A brand new round of "El Qaeda" warnings from Antonio Maria Costa of the UN Office on Drugs and Crime still requires a pretty big intuitive leap:
Antonio Maria Costa, executive director of the United Nations Office on
Drugs and Crime, says "there is more than just spotty evidence"
indicating a link between drug traffickers and terror groups.
"And before this becomes a very serious problem, it has to be dealt
with and nipped in the bud," Costa said in an interview with The
Associated Press, on the sidelines of a seven-nation drug summit in the
Senegalese capital of Dakar.
Cocaine from South America has been
moving through the West African coast for several years, and experts
believe drugs are then parceled out to smugglers who move the cocaine
north by boats and by road. One suspected smuggling route crosses
portions of the Sahara desert controlled by insurgents. The
cocaine-for-arms trade is especially worrying given the recent
expansion of an al-Quaida-linked terror group, which was once based
exclusively in Algeria but now has tentacles in Mauritania, Mali and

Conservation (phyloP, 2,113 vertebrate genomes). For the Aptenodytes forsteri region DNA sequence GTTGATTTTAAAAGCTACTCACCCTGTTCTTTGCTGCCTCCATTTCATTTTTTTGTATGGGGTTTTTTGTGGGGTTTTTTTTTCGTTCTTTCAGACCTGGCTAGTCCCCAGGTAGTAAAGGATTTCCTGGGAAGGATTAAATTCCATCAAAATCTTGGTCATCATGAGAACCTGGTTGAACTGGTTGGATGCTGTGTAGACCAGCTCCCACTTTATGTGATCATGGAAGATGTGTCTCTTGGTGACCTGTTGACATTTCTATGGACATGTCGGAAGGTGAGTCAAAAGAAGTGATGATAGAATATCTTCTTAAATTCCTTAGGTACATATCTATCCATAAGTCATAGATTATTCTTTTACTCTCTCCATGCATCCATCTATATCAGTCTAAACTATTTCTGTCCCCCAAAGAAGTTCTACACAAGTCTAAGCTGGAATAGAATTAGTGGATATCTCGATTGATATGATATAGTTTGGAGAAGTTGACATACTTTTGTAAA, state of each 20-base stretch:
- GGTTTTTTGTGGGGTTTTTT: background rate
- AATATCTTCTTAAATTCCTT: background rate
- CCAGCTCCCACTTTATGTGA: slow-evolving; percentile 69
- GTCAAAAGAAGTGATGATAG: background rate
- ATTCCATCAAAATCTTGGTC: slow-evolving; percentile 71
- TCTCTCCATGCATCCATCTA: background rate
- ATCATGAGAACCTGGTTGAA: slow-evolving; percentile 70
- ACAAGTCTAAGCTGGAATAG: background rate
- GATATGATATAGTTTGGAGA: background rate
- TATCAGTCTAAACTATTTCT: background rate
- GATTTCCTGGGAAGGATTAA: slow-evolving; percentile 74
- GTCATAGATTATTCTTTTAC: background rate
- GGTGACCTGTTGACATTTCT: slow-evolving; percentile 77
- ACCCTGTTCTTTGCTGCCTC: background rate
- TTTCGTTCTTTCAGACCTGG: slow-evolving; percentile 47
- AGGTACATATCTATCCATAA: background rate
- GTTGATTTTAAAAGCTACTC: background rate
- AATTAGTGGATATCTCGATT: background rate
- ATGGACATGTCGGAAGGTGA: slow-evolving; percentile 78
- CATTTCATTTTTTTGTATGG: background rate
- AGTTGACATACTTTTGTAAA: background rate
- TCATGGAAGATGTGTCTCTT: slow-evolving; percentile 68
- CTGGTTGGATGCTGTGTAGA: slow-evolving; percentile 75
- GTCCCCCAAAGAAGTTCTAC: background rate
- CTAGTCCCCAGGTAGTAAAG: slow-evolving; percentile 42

"There is plenty of evidence of a double flow. (Of) drugs
moving, arriving into West Africa from across the Atlantic ... and the
trading — exchange — of cocaine for arms," Costa said.
Costa did not say how extensive the cocaine-for-arms exchange was thought to be, or which countries were involved.
There seems to be an awful lot of hand-waving happening here. What we know is that drug smugglers are moving cocaine through West Africa, including regions where Al Qaeda linked militants also operate. This, in itself, may be cause for concern. But many, including prominent politicans, seem to be assuming that an established link exists when the only reported case of a suspected al Qaeda affiliate making a coke deal --again trotted out as evidence in this article -- was with someone who turned out to be a DEA agent. Until there's some more evidence, a little more cautious reporting might be in order.
In any event, if al Qaeda is getting into the cocaine business, it would seem to suggest that the organization is moving outside its core competency in order to raise money, and perhaps setting up more opportunities for authorities to infiltrate their networks.
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